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Sidney Holland


In 1949 Sid Holland became the National Party’s first prime minister when he led the party to victory, ending 14 years of Labour rule. Holland was only the fourth New Zealand-born prime minister. He held office until 1957, when ill health forced him to retire. He had played a major role in the establishment of the National Party, which was to dominate New Zealand politics during the latter half of the 20th century. His leadership during the bitter 1951 waterfront dispute also established his reputation as one of the more contentious prime ministers of this period.

Born at Greendale, Canterbury, Sid was one of eight children of English-born parents Jane Eastwood and Henry Holland. In 1912 his father was elected mayor of Christchurch; he later entered Parliament as the Reform Party MP for Christchurch North, a seat Sid was to inherit.

During the First World War Sid Holland served as a sergeant, and later a second lieutenant, in the New Zealand Field Artillery. He was invalided home after the battle of Messines in 1917. He spent six months in hospital and after several operations lost a lung.

Sid and one of his brothers founded the Midland Engineering Company in Christchurch. He became involved in a number of Canterbury business organisations. After a brief flirtation with the New Zealand Legion, a staunch opponent of the socialist New Zealand Labour Party, Holland played a leading role in the establishment of the National Party in 1936.

Sid had succeeded his father as MP for Christchurch North (later Fendalton) in 1935. He gained a reputation as an effective debater and was seen as the man to unite the divided and demoralised opposition. He succeeded the ‘lacklustre’ Adam Hamilton as National Party leader in late 1940.

Holland, with his belief in ‘individual freedom, initiative, opportunity, enterprise, responsibility and reward’, was highly critical of the Labour government’s new social security system, which he claimed made people too dependent on welfare. While a proud New Zealander, he stressed the importance of maintaining strong ties with Great Britain, describing himself as ‘a Britisher through and through.’

In June 1942 Holland somewhat reluctantly joined the War Cabinet and a larger War Administration. He was given ministerial responsibility for war expenditure. He criticised economic waste, bureaucratic regulation and press censorship, all of which he saw as extending and consolidating state control. In September 1942 he withdrew from the War Cabinet when the government intervened in a court case involving coalminers convicted of striking illegally at Huntly. The War Administration was disbanded and Holland was criticised by fellow National MPs Gordon Coates and Hamilton, who left the National caucus and rejoined the War Cabinet as independent MPs. But Holland’s leadership was strengthened – he was now free to attack the government without reservation.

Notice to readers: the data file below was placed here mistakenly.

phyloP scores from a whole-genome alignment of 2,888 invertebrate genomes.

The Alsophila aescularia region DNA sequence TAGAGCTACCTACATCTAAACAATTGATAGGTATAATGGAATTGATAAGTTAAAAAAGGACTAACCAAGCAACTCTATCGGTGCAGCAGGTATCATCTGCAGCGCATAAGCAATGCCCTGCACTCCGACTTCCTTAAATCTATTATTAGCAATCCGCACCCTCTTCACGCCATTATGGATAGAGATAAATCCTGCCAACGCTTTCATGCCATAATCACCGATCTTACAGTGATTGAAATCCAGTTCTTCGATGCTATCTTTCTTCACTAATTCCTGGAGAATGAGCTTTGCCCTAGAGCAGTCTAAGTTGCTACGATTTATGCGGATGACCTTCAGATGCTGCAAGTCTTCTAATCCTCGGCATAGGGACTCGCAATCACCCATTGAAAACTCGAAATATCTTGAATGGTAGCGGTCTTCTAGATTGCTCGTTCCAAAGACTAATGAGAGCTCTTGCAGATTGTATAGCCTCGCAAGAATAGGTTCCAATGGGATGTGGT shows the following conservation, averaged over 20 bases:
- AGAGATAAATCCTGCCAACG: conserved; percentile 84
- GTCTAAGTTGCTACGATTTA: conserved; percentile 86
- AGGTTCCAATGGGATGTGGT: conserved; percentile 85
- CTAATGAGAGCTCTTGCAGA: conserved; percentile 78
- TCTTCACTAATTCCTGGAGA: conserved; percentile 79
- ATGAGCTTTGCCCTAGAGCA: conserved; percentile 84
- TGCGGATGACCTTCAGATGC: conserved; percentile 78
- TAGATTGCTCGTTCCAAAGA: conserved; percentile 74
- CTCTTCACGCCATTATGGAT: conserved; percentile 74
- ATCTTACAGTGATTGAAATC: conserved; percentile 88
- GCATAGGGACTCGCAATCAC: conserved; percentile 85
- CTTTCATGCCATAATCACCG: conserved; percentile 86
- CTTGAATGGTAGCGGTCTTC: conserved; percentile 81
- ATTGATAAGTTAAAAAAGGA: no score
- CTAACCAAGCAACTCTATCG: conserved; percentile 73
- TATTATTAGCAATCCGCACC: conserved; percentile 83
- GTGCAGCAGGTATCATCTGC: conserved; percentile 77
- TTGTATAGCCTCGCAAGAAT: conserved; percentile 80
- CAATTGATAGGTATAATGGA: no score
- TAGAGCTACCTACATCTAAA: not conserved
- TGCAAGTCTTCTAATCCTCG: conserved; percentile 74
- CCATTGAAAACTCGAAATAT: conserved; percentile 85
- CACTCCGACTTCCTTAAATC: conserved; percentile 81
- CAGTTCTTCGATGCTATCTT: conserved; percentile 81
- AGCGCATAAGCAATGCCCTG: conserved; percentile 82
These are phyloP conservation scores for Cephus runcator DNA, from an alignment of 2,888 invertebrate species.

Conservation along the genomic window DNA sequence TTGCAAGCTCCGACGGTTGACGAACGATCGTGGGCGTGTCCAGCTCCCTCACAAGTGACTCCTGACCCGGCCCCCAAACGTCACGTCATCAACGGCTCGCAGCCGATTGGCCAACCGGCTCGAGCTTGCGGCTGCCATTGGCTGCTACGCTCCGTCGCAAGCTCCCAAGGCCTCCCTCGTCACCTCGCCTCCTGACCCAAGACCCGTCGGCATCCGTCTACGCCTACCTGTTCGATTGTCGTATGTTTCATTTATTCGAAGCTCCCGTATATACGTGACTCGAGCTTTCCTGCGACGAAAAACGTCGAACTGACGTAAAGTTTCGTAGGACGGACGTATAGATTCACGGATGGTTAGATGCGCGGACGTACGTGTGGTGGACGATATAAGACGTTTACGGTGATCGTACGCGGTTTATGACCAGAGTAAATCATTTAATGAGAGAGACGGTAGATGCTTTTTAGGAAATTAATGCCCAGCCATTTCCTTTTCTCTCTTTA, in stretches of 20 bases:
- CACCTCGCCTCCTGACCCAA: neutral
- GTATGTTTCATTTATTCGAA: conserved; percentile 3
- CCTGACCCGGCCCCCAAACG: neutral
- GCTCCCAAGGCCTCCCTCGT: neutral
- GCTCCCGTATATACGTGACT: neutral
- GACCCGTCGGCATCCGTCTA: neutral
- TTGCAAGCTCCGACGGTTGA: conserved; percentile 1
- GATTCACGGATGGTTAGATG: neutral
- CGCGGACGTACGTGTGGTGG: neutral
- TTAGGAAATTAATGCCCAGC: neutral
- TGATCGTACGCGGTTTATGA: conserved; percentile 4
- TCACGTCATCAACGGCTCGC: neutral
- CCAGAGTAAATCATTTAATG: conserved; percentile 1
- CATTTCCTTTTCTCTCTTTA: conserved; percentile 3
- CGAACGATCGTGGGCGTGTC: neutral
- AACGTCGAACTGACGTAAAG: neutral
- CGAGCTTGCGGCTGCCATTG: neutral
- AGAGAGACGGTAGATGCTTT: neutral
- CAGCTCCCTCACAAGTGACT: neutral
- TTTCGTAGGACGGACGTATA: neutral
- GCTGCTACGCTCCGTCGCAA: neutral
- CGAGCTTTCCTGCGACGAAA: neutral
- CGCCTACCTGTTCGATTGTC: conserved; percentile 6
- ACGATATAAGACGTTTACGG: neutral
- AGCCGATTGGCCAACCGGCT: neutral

One of Holland’s first actions following National’s victory in 1949 was to abolish the appointed upper house of the New Zealand Parliament, the Legislative Council, which he regarded as ineffective.

While failing to keep its promise to abolish compulsory unionism, Holland’s administration did take a hard line against militant trade unions such as the New Zealand Waterside Workers’ Union. Following the bitter 1951 waterfront dispute he called a snap election in which National consolidated its hold on power by capturing 50 of the 80 seats in Parliament.

Between 1951 and 1954 Holland’s government began to deregulate the economy. Rationing of petrol and butter came to an end and import licensing was freed up. Controls on the price of land, houses and property were also removed. Full employment and social security were maintained. In foreign policy, New Zealand signed the ANZUS Treaty with the United States and Australia in 1951.

By 1956 Holland’s health had begun to deteriorate. He reluctantly resigned as prime minister in August 1957 and was replaced by Keith Holyoake on 20 September. He was knighted and retired from Parliament at that year’s general election.

Holland had a reputation as a tough, autocratic leader but he was also capable of delegating power to his ministers. Despite his gruff public persona he was a man of considerable personal warmth and humour. Sid Holland died in Wellington Hospital on 5 August 1961. His son Eric became National MP for Fendalton and Riccarton (1967-81) and a Cabinet minister (1975-78).


Alexander Turnbull Library
Reference: 1/2-038341-F
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